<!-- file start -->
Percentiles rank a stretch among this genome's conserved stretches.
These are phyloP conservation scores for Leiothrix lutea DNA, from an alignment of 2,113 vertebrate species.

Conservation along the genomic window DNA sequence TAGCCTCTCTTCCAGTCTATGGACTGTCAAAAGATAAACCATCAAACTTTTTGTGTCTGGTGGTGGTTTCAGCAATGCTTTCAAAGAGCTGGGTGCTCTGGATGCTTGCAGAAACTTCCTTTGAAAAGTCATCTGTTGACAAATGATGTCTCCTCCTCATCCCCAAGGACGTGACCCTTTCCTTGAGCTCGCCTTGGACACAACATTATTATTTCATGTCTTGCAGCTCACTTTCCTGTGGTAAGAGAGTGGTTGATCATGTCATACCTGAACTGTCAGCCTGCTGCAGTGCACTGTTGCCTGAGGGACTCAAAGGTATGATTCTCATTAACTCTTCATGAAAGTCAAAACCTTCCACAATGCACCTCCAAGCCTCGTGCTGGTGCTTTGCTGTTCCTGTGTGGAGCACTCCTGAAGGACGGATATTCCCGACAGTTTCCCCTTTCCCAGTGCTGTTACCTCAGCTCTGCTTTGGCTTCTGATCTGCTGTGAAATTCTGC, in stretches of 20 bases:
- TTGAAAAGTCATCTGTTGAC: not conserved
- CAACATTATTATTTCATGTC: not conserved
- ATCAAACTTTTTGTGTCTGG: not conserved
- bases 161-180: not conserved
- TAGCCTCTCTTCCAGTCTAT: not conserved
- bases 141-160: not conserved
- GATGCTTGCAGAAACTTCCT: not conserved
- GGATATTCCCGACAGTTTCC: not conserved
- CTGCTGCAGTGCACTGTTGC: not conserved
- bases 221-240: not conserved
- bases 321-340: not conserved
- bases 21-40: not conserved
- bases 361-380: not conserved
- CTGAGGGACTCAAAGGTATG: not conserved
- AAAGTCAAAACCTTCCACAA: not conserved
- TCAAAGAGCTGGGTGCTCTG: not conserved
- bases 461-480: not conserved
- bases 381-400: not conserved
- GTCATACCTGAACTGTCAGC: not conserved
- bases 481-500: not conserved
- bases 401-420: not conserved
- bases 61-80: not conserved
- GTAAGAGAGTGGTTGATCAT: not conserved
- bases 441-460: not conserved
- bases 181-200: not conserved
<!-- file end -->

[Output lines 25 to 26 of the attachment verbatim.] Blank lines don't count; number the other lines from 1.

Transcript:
- bases 61-80: not conserved
- GTAAGAGAGTGGTTGATCAT: not conserved